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Sweet Caress by William Boyd

Sweet Caress (2015)

by William Boyd

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3832741,676 (3.92)53
Title:Sweet Caress
Authors:William Boyd
Info:Bloomsbury USA; edition (2015-09-15)
Collections:Your library, Kindle, To read

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Sweet Caress by William Boyd (2015)


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English (24)  German (2)  Spanish (1)  All languages (27)
Showing 1-5 of 24 (next | show all)
This book annoyed me because at first I thought it was a novel based on a real woman. It read as if the author had done some research and fictionalized a life. When I found out that it was a work of pure fiction I was surprised because Boyd wrote about things happening to this woman that , to me, were so silly that unless they were true I cannot imagine why any writer would include them. There were photographs included, which apparently the author just found and seemingly wrote his story "around". The whole thing felt like a writing assignment (take 20 photos and write a story connecting them) or an improve skit. The story just did not hold together and seemed incredible - if all of the things that happened to Armory really happened to one woman - well that would be a great work of non-fiction, but in this case the events in Armory's life just felt random. In the end I did not really feel she was a fully actualized character, nor did I like or admire her. ( )
  Rdra1962 | Aug 1, 2018 |
Born into a dysfunctional upper middle-class family, Amory Clay's early life revolves around her father. When he tries to commit suicide and has a breakdown, Amory relies on her uncle Greville. Rejecting university, Amory becomes a photographer and the story follows her life through a series of events and relationships. Amory visits Berlin in the early thirties, moves to New York, then Paris during and after the war picking up lovers and experiences. After working in Vietnam Amory retires to the Scottish countryside and reflects on her life.
I have long been a fan of William Boyd's writing. He is an accomplished writer whose work sits somewhere between high literature and popular fiction in that it is both enjoyable to read and not too demanding but also tackles difficult questions. Here the reader is asked to question their views about war (there are three wars that affect the narrative) and also about the ending of life through suicide (again there are three characters involved). However reading the book, one doesn't initially look at the big picture as one is just relishing a really good story that is well told. This is the best sort of fiction, it doesn't preach, it doesn't try to make life hard for the reader through the use of obscure or overly complicated language, but it does leave the reader asking questions of themselves afterwards. A master at the peak of his powers. ( )
  pluckedhighbrow | Jun 26, 2017 |
A journey through the 20th century in the company of one person, a feisty but otherwise not particularly exceptional woman. Or rather, exceptional in a minor key. Sweet Caress bears obvious similarities to Any Human Heart and, in my view, suffers from the comparison. It is just a little bit too low key, too ordinary. If Amory Clay is warmer and more vital than Logan Mountstuart she comes across somehow as more domestic in spite of her less than domestic life story. Having said that, Boyd is a great storyteller who knows and understands the world he portrays, inviting us to join him in it with a warmth and enthusiasm it is hard to turn away from. 6 January 2017. ( )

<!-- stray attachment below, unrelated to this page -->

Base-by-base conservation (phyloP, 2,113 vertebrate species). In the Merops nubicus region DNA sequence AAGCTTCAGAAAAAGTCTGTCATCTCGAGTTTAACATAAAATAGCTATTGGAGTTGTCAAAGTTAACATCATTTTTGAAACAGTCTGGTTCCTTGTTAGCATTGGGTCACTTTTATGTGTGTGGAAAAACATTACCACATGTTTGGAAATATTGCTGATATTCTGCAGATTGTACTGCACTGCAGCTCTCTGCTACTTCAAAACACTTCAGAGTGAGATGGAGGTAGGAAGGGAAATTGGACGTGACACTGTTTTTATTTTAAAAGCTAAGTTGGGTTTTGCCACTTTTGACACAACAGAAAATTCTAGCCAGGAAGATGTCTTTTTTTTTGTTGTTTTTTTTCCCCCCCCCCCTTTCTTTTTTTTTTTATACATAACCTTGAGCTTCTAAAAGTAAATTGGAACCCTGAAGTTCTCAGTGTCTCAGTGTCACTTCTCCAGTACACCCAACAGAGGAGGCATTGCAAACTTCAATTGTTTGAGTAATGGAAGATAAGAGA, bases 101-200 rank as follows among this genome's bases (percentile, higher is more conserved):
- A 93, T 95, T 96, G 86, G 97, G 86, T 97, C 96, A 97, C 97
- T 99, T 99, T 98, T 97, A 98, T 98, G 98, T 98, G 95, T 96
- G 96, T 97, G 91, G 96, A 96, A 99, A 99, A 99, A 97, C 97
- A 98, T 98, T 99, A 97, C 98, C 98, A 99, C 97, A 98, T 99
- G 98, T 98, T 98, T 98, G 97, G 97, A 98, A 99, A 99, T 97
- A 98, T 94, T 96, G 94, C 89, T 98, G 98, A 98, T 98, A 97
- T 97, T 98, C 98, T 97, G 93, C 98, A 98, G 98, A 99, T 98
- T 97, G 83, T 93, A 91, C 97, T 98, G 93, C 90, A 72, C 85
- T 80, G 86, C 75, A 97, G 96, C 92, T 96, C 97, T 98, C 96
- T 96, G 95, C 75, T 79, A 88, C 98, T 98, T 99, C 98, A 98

alanca | Jan 10, 2017 |
“Sweet caress” is an absorbing novel, tracing one woman’s life through most of the twentieth century. Amory Clay, towards the end of her life, reflects on the events and emotions that have shaped her. Her early struggles in the 1920s for a woman to be accepted as a photographer are vividly recalled and her notorious first exhibition of work leads to self-doubts but ultimately to a breakthrough in her career and to establishment as a sought-after photographer.
Her changing relationships with her family, lovers and work colleagues lead to a greater understanding of Amory and for her; they lead to a clearer view of those around her. Even her darker periods demonstrate her ability to recover from adversity and setbacks. The writing is a delight and the accompanying photographs that are a record of her work are an extra touch.
  camharlow2 | Oct 3, 2016 |
The story of a woman who repeatedly defies social morays and finds herself photographing her way through history . ( )
  hemlokgang | Sep 10, 2016 |
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Quelle que soit la durée de votre séjour sur cette petite planète, et quoi qu’il vous advienne, le plus important c’est que vous puissiez – de temps en temps – sentir la caresse exquise de la vie.
(However long your stay on this small planet lasts, and whatever happens during it, the most important thing is that – from time to time – you feel life’s sweet caress.)
Jean-Baptiste Charbonneau, Avis de passage (1957)
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What drew me down there, I wonder, to the edge of the garden?
There was a mistake made on the day I was born, when I come to think of it.
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The author creates an entire fictional life story of a woman photographer living between London and New York between 1908 and 1983, and includes experiential scenes that truly capture the times and the civilization of that era.

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